However the movie made me realize that although I long ago believed that color is of no importance and that I went to great measure to be sure that I treat each people I come across as fairly as I can, I realized that I was not really all that fair with my dealings with other people. Sometimes, although we are unaware of it, we tend to get racist. In the film we were shown an episode wherein Sandra Bullock let out her anger on the Mexican locksmith fixing her door.
This particular incident made me realize the fact that we actually tends to do things that way. We usually let out our frustration on other people especially if we believe that our rank is far superior to them. As I have mentioned before, though unaware, we sometimes commit racism towards other culture. Maybe it is all due to that hidden feeling lying somewhere there for all of us. It maybe that belief or the inherent wish for our culture to be the best, it may have stemmed up from our inherent belief that our race is far superior to that of another. In reality, we are thrown into a world full of hostility and violence. In a way, I commend the ability of the movie to make its audiences question their own biases in life.
For one, I never really thought that I am capable of racism until I started questioning myself if I could truly tell myself that I have never in my life, been racist. Although the movie centered most of its theme on racism, and although it made its audiences aware of some reality in life, the movie in itself did not give any ways nor did they explained how are we going to fight racism. The fact that the movie gave us a sense of awareness may be enough and in a way it is good that it did not give us any tips regarding the matter. Personally I believe that we alone could judge or determine the proper ways to fight racism. The truth of the matter is racism still exists; it is still there although we refuse to acknowledge it. Racism is prevalent in every society that even the most open minded of people is caught in the act of doing it.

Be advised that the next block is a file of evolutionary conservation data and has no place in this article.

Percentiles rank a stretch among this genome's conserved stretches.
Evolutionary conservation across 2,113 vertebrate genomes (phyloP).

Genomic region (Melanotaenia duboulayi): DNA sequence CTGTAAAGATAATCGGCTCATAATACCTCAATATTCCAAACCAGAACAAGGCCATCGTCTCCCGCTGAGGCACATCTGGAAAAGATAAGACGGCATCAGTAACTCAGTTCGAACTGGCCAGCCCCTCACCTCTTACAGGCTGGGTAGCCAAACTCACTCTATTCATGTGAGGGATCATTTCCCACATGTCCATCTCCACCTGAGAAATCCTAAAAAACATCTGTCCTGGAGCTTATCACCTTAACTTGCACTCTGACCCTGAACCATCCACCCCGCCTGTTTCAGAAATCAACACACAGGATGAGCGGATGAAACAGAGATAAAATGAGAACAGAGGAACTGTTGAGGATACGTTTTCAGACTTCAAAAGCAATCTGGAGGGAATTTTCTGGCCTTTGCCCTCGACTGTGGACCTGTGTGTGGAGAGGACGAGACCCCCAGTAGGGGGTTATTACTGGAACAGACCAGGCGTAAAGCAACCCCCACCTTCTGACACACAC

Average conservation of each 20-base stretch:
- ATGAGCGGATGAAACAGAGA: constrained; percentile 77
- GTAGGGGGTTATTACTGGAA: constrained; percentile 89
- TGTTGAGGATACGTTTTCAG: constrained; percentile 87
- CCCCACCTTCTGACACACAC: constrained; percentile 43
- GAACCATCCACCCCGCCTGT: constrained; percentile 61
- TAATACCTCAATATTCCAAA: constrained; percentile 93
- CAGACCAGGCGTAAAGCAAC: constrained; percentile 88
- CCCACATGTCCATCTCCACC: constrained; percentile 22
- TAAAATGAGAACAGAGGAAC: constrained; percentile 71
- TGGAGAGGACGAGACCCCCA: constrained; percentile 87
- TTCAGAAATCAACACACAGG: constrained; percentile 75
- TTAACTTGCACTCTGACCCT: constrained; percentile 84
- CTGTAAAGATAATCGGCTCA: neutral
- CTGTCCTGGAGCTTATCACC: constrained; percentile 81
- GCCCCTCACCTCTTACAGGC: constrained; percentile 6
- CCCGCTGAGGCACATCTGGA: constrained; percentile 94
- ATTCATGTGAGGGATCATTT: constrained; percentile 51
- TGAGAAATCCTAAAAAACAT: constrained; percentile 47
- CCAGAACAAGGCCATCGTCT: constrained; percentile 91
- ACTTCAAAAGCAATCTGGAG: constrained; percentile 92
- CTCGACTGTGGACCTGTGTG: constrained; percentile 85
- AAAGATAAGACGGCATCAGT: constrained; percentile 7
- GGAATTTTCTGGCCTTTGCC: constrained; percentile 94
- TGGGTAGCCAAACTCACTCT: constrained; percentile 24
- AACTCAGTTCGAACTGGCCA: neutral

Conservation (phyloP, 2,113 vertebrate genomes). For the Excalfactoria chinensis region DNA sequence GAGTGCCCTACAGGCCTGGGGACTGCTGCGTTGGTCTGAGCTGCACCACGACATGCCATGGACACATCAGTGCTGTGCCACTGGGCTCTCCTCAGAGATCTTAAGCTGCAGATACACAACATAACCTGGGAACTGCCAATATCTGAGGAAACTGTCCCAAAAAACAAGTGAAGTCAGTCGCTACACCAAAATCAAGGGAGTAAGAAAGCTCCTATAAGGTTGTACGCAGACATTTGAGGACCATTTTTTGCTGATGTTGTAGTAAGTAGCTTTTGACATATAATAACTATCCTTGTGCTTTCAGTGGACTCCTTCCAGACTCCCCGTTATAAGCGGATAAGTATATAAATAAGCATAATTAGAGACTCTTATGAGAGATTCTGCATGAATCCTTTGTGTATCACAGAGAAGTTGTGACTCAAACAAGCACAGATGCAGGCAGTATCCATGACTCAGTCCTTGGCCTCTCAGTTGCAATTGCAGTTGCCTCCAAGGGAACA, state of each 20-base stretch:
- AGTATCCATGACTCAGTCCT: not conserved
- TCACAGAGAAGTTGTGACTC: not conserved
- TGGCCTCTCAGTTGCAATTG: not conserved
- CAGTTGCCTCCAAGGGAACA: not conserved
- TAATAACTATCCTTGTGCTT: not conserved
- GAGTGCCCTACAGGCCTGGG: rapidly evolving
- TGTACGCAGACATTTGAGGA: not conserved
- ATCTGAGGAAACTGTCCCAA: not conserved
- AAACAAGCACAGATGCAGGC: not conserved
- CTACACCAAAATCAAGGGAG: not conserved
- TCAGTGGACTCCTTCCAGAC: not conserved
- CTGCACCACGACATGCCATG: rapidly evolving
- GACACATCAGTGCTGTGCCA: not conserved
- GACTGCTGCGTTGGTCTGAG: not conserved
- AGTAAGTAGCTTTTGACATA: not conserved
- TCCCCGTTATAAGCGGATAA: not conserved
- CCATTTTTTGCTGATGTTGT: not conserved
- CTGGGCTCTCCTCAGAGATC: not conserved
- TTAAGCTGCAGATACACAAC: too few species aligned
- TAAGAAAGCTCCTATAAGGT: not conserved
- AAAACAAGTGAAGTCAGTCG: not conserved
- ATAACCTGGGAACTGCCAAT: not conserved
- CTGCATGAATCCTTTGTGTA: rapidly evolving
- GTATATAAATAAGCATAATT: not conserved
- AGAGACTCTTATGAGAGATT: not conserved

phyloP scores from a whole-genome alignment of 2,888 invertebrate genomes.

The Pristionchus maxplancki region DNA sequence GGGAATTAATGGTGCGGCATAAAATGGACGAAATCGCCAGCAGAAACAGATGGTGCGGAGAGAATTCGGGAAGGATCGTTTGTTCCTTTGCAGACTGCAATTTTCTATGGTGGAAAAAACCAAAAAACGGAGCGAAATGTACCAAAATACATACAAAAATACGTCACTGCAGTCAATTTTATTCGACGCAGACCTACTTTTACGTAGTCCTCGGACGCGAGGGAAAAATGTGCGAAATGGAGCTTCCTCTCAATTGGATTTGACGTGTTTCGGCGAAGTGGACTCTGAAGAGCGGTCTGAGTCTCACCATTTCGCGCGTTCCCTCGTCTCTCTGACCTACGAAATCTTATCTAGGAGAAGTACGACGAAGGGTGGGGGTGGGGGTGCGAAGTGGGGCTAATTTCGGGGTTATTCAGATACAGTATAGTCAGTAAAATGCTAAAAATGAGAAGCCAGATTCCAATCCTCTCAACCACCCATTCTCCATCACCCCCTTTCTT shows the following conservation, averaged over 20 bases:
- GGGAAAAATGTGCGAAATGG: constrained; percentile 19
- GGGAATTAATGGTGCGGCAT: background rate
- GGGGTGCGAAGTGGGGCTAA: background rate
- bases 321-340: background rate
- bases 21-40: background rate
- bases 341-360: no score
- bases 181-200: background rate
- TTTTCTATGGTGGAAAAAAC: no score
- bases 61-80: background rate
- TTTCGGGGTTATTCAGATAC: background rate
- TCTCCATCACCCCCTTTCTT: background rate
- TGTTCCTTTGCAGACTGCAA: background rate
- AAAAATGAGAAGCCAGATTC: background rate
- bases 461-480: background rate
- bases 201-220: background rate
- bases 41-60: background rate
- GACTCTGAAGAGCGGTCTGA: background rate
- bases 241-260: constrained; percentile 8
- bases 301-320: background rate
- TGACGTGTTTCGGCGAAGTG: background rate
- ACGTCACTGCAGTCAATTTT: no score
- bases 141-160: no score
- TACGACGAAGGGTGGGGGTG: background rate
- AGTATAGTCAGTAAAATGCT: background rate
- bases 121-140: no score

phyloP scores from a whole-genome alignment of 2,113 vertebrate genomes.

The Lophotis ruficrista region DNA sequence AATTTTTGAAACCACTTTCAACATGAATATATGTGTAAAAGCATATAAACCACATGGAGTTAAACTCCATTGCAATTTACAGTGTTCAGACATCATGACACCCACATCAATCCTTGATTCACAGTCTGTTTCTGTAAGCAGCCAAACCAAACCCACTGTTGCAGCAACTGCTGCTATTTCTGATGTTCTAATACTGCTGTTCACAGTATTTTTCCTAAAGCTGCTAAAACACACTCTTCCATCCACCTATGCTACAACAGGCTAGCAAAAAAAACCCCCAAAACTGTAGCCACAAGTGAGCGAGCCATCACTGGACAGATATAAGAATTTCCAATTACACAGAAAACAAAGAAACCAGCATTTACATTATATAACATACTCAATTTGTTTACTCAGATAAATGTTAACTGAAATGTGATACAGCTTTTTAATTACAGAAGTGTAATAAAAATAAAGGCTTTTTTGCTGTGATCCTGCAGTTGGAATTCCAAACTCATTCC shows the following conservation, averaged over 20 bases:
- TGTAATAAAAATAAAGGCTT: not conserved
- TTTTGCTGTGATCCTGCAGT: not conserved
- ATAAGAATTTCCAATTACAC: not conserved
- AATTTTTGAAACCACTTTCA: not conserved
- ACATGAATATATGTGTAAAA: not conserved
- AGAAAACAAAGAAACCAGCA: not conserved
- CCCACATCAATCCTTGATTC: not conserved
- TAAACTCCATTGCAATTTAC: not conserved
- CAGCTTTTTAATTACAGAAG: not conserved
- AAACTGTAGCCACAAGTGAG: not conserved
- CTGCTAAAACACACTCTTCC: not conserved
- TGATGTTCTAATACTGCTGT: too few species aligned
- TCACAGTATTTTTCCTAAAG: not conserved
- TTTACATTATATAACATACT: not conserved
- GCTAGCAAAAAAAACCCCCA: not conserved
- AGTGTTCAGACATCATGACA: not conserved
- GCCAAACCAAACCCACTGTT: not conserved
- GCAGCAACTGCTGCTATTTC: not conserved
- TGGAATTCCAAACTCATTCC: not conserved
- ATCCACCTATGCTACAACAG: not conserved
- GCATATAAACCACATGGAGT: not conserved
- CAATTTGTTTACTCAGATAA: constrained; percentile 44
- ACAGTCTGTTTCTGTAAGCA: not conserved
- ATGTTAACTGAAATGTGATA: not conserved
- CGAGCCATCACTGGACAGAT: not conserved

The movie showed in detail our all fight against our personal demons. It was clearly portrayed that no matter what race you are you are guilty of the crime of racism. This is evident by the way Cjristine realized later on the movie that her problem did not arise from the Mexican locksmith and maid. Rather, the problem lies within her self. In fact, the maid proved to be a great friend in the end. The inherent goodness of mankind is evident all throughout the movie. In the end, human beings were just that-humans, capable of mistake yet also capable of compassion and understanding.
This is highly apparent as each character changed some of their attitudes. For one, the very cop who insulted the woman in front of her husband was the one who saved her own life. Another instance was when one of the black juveniles who stole Bullock’s car liberated an illegal Asian immigrant which remained concealed in the van There was also an instance when people of different races and color were seen in the screen (each one of them have certain problem towards that of another). Certain offensive phrases were thrown towards each other, covert biases were disclosed, and political rightness was thrown.
This is one of the things I admired in the movie, it is indeed invigorating to be able to hear and feel all of those emotions on a widescreen. However, although I could say that the film is good in its own right there are still certain things to which, I believe the film failed. Although the film gave us a chance to reflect, I still believe that the way it was made was all so typical. For one, the irony of the film is that the so-called racist cop ended saving the day of the woman he earlier insulted wherein the supposedly good cop ended up killing an innocent black man. It was all there, it was already expected that this particular twist of event was already foreseen and lost its surprise in the process.
Another factor is that Haggis gave us a brief glance on each character in the story but that alone was not enough. It made the story more complicated since there are so many stories you need to link together to be able to decipher the story as a whole. The brief glance we have of the other characters been too short for us to fully gauge what kind of stuff they are really made of. Due to Haggis intense hope to link each story of the characters with each other (which produce too much coincidences and luck) he failed to ignite some interest in the characters individual lives.